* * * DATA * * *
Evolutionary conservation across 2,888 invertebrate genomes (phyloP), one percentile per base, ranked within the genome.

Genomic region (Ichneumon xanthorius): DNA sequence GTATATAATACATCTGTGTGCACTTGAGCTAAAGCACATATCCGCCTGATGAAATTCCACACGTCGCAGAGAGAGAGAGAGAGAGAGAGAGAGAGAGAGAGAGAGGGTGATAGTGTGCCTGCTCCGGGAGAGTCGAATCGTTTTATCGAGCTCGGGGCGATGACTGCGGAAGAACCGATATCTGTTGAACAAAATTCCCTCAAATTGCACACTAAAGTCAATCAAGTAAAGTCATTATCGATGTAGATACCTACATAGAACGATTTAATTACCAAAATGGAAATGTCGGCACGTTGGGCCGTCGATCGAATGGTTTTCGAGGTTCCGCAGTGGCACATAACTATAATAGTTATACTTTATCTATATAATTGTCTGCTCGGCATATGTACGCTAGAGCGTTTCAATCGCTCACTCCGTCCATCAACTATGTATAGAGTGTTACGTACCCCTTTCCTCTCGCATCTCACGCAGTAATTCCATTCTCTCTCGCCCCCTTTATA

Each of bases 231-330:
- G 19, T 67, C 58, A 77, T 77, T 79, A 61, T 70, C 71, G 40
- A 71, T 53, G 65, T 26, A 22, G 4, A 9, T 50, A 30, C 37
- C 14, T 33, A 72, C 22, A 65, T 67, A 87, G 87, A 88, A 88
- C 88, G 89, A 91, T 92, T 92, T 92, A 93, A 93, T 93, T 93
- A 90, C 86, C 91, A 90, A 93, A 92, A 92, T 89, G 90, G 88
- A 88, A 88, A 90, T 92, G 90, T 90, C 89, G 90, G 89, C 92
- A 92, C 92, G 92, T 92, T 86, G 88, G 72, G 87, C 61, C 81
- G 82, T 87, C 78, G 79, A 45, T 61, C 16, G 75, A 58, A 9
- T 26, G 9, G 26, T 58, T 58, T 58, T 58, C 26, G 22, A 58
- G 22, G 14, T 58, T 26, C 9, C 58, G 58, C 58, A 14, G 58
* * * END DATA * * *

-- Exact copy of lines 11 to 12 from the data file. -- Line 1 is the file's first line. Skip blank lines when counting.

- G 82, T 87, C 78, G 79, A 45, T 61, C 16, G 75, A 58, A 9
- T 26, G 9, G 26, T 58, T 58, T 58, T 58, C 26, G 22, A 58